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Using a switch to support communication

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Kaya, aged 6, is using a switch to interact with those around her and to make choices in her day.

Bronwyn Harte-Fielder describes how the education team have worked in partnership to support Kaya as she develops her communication skills.

Kaya is enrolled in the Correspondence School and her education team work alongside Kaya and her whānau at home.

Background

As Kaya is a learner with Complex Needs and a Cortical Vision Impairment (CVI), a number of different professionals work alongside Kaya and her family.

A partnership approach has enabled the team to build on each others expertise and experience in tailoring a programme of learning to meet Kaya’s needs. Included in this team are staff from the Correspondance School, from Talk Link and from the regional Ministry of Education team.

As a framework for supporting Kaya to develop her communication skills, speech language therapist, Rebecca Brown has introduced the CAMP model:

  • C  Creating communication opportunities.
  • A  Including assistive technology (AAC) e.g switches.
  • M Modeling communication to maximise independence.
  • P  Prompts: identifying how and when to prompt.

Kaya’s current communication skills

Kaya pressing a switch

Figure 2 Kaya pressing a switch

Kaya is able to

  • communicate with intent through switches and body language such as lifting her hand.
  • intentionally press a switch to respond to a greeting, e.g. “hello” (figure 2).
  • lift her hand or press a switch to indicate that she wants more of an activity (figure 3).
Kaya lifts her hand towards "Ask for more" sign

Figure 3 Kaya lifts her hand towards “Ask for more” sign

The team, working in partnership, are using a combination of voice, sign language and picture cards to support Kaya in her learning.

Teaching and learning strategies and adaptations

We created opportunities for communication for Kaya by ensuring that all visitors came over to say hello to Kaya.

It was important that Kaya’s communication switch with the “hello” recording was placed where she could reach it easily. After saying hello we ensured that Kaya was given plenty of time to respond by pressing her switch and using eye contact.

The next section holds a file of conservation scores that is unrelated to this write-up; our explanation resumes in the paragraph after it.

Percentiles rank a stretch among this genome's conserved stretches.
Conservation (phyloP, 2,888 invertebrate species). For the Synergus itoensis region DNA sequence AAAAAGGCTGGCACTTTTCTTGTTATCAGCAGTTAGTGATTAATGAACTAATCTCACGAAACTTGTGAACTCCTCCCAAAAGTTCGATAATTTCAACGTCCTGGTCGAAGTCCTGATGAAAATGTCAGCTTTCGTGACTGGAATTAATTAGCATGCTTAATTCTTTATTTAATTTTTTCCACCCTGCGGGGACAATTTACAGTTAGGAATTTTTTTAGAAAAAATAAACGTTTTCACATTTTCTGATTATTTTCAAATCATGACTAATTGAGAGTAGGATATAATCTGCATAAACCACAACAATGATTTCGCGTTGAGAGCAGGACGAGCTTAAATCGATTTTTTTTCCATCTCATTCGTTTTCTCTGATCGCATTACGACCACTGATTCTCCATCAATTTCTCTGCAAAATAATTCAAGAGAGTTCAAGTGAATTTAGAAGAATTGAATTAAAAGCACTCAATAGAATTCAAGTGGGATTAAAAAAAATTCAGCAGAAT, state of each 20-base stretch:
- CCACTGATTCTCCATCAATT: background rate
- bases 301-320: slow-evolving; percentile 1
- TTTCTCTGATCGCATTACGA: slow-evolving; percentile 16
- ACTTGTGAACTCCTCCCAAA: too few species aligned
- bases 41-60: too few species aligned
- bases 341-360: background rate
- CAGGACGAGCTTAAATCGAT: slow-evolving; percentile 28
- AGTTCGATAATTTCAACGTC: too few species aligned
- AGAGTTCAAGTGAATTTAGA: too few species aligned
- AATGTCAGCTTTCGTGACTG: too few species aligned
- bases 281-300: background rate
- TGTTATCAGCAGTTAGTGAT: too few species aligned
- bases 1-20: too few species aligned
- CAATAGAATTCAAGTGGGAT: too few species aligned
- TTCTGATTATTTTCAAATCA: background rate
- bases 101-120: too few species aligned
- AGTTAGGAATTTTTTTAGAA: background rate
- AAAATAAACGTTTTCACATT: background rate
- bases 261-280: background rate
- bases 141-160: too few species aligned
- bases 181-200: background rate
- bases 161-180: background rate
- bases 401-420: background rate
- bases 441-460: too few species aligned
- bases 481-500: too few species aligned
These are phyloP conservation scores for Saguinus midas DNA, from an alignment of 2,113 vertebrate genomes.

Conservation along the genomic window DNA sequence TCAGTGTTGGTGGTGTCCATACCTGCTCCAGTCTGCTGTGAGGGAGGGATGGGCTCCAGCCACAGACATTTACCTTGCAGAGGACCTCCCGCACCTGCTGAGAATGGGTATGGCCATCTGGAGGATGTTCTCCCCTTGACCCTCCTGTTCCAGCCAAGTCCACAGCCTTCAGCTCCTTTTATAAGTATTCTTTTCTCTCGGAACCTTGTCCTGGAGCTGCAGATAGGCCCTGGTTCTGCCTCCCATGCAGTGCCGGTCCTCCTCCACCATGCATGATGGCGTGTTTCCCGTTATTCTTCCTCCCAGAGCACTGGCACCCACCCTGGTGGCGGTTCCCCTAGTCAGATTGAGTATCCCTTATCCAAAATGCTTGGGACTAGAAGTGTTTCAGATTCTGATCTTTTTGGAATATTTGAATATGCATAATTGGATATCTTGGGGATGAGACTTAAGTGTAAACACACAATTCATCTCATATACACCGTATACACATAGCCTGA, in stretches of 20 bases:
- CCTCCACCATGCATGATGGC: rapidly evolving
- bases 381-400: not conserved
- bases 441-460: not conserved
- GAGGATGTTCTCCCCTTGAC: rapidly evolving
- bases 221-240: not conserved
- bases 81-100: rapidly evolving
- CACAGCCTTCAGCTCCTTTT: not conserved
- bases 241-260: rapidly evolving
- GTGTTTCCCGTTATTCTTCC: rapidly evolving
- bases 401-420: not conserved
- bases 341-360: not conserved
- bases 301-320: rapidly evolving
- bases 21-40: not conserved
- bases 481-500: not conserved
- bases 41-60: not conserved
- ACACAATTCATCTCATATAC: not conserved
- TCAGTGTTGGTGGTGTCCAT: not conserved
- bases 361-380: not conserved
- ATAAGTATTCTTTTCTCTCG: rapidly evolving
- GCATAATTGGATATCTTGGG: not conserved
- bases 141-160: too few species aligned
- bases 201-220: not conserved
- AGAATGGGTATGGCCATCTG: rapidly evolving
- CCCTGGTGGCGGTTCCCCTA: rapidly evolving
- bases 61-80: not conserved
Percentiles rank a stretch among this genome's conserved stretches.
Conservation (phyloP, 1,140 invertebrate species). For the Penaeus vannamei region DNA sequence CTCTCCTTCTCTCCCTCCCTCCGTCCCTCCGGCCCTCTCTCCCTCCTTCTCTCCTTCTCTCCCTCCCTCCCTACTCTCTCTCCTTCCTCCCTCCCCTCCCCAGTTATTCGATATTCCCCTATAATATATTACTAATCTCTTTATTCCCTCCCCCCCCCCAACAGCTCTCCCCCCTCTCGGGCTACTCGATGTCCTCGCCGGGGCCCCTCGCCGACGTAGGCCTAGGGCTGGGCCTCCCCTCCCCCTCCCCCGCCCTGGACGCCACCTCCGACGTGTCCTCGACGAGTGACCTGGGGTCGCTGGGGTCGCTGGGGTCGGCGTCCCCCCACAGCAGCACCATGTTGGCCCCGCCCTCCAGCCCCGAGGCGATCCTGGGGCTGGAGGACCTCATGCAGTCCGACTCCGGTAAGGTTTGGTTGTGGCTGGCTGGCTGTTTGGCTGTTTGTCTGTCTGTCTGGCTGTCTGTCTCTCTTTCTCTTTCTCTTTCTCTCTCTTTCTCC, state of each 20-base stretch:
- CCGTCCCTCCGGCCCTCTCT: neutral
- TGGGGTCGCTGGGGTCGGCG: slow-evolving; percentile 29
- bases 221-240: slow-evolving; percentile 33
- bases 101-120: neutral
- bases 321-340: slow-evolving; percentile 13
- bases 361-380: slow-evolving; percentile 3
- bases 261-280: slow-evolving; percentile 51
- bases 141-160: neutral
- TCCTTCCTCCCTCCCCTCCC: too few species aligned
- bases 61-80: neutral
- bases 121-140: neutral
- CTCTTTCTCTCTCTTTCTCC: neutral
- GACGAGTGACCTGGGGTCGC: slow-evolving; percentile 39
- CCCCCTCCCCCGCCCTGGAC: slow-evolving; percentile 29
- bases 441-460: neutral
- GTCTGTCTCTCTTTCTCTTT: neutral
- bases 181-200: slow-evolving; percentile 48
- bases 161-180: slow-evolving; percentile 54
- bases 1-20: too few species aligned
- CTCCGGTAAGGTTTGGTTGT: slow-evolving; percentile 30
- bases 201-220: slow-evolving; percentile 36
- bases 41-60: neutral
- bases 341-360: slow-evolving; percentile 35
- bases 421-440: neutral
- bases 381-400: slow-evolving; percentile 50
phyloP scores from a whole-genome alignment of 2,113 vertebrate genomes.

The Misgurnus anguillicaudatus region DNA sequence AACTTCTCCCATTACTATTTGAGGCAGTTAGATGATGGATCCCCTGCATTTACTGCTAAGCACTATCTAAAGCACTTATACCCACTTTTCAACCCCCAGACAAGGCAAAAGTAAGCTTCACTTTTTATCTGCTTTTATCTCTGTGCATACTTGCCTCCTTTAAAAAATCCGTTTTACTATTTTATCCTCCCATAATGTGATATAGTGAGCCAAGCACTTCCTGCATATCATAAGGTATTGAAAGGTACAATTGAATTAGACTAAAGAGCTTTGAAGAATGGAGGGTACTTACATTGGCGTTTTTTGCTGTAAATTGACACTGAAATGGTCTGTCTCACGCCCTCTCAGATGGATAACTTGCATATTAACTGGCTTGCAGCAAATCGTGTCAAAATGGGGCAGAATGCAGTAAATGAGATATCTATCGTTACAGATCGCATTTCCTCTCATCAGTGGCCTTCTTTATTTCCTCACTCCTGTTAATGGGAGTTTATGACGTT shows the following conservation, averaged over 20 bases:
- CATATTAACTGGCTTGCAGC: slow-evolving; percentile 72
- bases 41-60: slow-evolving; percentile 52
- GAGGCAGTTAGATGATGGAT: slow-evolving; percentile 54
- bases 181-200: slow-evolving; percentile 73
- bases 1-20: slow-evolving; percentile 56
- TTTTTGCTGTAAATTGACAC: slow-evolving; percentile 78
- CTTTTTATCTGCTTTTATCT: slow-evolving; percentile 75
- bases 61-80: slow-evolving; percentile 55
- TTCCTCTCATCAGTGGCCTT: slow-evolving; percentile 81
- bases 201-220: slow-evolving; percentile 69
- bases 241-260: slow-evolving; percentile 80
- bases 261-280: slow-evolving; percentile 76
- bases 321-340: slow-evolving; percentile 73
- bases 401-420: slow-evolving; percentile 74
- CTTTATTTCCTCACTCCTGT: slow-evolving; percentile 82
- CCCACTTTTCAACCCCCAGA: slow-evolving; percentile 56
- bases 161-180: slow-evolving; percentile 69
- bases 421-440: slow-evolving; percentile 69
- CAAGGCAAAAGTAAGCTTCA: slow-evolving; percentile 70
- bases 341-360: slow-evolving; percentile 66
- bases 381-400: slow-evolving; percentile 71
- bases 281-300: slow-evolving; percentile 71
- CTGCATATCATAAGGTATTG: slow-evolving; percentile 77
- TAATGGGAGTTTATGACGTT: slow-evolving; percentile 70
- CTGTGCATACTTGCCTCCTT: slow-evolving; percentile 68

We trialled a number of switches to ensure that any technology was easy for Kaya to use and ensured that the voice we recorded on the switch was of a girl of the same age as Kaya. The 10 second YouTube video below shows Kaya activating a red switch which speaks “hello”.

Video 1 Kaya pressing a switch to say hello

We modelled pressing the switch and asking for “more” for Kaya by holding the switch up where she could see it and then pressing it so that Kaya could hear the “hello” response or by lifting our hands to model “I want more.”

We then waited, to give Kaya TIME to respond independently as in video 1.

Picture card of sign for more

Figure 5 picture card of the sign for more

We used prompts such as voice, sign language and clear pictorial representations in red and yellow as in figure 5. We used red and yellow pictures following a series of observations to assess which colours Kaya responded to more consistently.

Kaya is now beginning to communicate without the support of prompts and is using her voice to say “hello.”

Where to next?

  • Continue to give Kaya the opportunity to communicate throughout the day.
  • Give Kaya the time to respond independently and to make choices. 
  • Encourage Kaya to use her voice to say “hello” and to request “more” through modelling, prompting and praising Kaya’s responses.

Personal reflection

Using a model such as the CAMP model and working together with the team in the planning sessions ensured that the learning goals and strategies for Kaya were consistent.

Members of the team attended the initial CAMP training workshops and then participated in follow up sessions linked specifically to Kaya with the support of Talklink.

  • Access to equipment and support from Talklink was invaluable.
  • It was very important that Kaya was given the opportunity to communicate intentionally throughout her day.
  • Building on what Kaya could already do in small steps assisted Kaya to make  progress in her ability to respond to others and make requests independently and intentionally.

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